Someone—the Fed—is selling an obscene amount of insurance against US Treasuries.  They’ve sold several times more puts, a protective bet, for anyone who might possibly want them and done so to such a degree that protection for US Treasuries is disgustingly cheap.  Look at it yourself; the fraud is as obvious as obvious can be. 

Go out to the January 2012 options, and you’ll find even more puts sold at the price just below the current offering—that’s the Fed saying that US Treasuries are safe as can be!

Why the Fed Sells Puts

Puts on exchange-traded funds are the best way to show the market that Treasuries are risk-free.  By selling puts, the price for protection plummets, and banks can essentially borrow from the Fed at 0%, and lend to the US Treasury at 4%, all risk-free.

So why does the Fed target ETF options?  This is easy to answer: the world of finance uses ETF options to price risk on the derivatives market.  The Black Scholes options formula, which is used across the world to price risk, assumes that the options market provides for no arbitrage, which is just another backwards way of saying that the options markets are a free, efficient market.  The options markets obviously aren’t, the Fed is playing with them.

What happens now?  Well, the insurance companies around the world who write insurance, or credit-default swaps against US government paper, use the data of the options market to price trillions upon trillions of dollars of insurance derivatives.

In effect, the Federal Reserve can sell less than 100,000 puts against all Treasury ETFs for no cost, assuming they are never paid out, and force the derivatives market to issue trillions of dollars in insurance at below the real, risk-adjusted rate.

Where Hedge Funds Come in

Remember the Fed’s open borrowing window through which it lent billions of dollars to hedge funds?  It’s all starting to make sense why they did it.

Hedge funds are called hedge funds for a reason; they hedge their bets and use arbitrage techniques to make a killing on Wall Street.  What’s the best arbitrage out there?  Buying US Treasuries with money you pay zero-interest on for a positive return with other people’s money, then insulating yourself from every iota of risk by purchasing underpriced, manipulated put options and credit default swaps.

In short, the Fed is making every American poor, every banker rich, and every investor a pawn in the largest scam to ever hit the financial world.  Tell your neighbors, colleagues, friends, and acquaintances that there is no bigger scam than that which is permeating through the financial world and the sealed books of the Federal Reserve System.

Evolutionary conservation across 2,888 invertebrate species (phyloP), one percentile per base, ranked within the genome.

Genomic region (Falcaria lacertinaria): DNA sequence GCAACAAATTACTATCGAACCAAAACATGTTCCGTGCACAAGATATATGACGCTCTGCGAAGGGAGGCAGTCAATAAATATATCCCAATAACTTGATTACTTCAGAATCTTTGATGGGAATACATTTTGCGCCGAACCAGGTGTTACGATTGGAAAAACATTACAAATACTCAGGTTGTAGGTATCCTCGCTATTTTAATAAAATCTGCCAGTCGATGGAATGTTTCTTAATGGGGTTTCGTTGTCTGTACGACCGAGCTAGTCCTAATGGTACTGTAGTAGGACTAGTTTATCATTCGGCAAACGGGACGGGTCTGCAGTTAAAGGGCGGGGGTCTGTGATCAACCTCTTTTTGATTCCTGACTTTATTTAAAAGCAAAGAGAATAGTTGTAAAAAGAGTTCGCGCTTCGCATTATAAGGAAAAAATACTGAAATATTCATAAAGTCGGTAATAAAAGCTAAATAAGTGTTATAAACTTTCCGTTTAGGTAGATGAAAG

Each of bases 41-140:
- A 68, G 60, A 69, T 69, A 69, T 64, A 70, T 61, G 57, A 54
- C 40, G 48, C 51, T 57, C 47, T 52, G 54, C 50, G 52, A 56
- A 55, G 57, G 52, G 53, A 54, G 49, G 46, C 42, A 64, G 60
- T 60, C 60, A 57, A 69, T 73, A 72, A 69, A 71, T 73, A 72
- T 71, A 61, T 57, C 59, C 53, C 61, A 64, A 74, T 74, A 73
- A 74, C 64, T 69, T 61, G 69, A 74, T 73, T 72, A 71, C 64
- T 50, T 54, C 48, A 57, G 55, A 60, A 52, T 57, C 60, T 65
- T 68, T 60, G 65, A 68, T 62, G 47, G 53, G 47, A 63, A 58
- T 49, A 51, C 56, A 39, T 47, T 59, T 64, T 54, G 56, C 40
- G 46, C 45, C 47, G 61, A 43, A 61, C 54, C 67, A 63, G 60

By Dr. Jeff Lewis

    Dr. Jeffrey Lewis, in addition to running a busy medical practice, is the editor of Silver-Coin-Investor.com and Hard-Money-Newsletter-Review.com

    Copyright © 2011 Dr. Jeff Lewis- All Rights Reserved Disclaimer: The above is a matter of opinion provided for general information purposes only and is not intended as investment advice. Information and analysis above are derived from sources and utilising methods believed to be reliable, but we cannot accept responsibility for any losses you may incur as a result of this analysis. Individuals should consult with their personal financial advisors.


© 2005-2019 http://www.MarketOracle.co.uk - The Market Oracle is a FREE Daily Financial Markets Analysis & Forecasting online publication.


Comments

sc
29 Apr 11, 13:39
I disagree

I disagree with you. The mistake you and many other people make is you assume that the Fed is some stand alone institution that should never interfere with the market.that in fact the arket has a right to do whatever pleases because it is somehow super efficient.

Mow let's just step back and start at the beginning.

The Fed has a dual mandate it is supposed to pursue.Now let's forget for the moment that we might interpret that mandate and arrice at different priorities because that is not the issue. The fact is they do have a dual mandate and they do have a plan of their choosing for trying to achieve it.Without a doubt part of achieving their plan is to use any means at their disposal.Within their plan I have no doubt that keeping bond yields down and doing so without bankrupting themselves in the process plays a major part. So why do you think they cannot use options to achieve that the outcome they are looking for? Do you think it benefits them or the economic plan they are trying to put into place to simply allow Mr Market to trample all over them.

Actually the only stupid thing to do is to be on the wrong side to them because it will cost you.


Paul_B
30 Apr 11, 11:37
Taking the road less travelled....

"sc" said: Actually the only stupid thing to do is to be on the wrong side to them because it will cost you.

Seriously, I take entirely the opposite view from yours. Being foolish enough to *believe* anything these liars and thieves tell you will cost you dearly. For the last 20 years, part of my investment strategy has been to be a contrarian. I always assume these bastards are out to get me and take my positions accordingly. It might sound cynical, but it's a tactic that has served me remarkably well indeed over the years. If you're daft enough to take all the crap these people spout at face value, you face a future of guaranteed poverty. Simple as that.


Post Comment

Only logged in users are allowed to post comments. Register/ Log in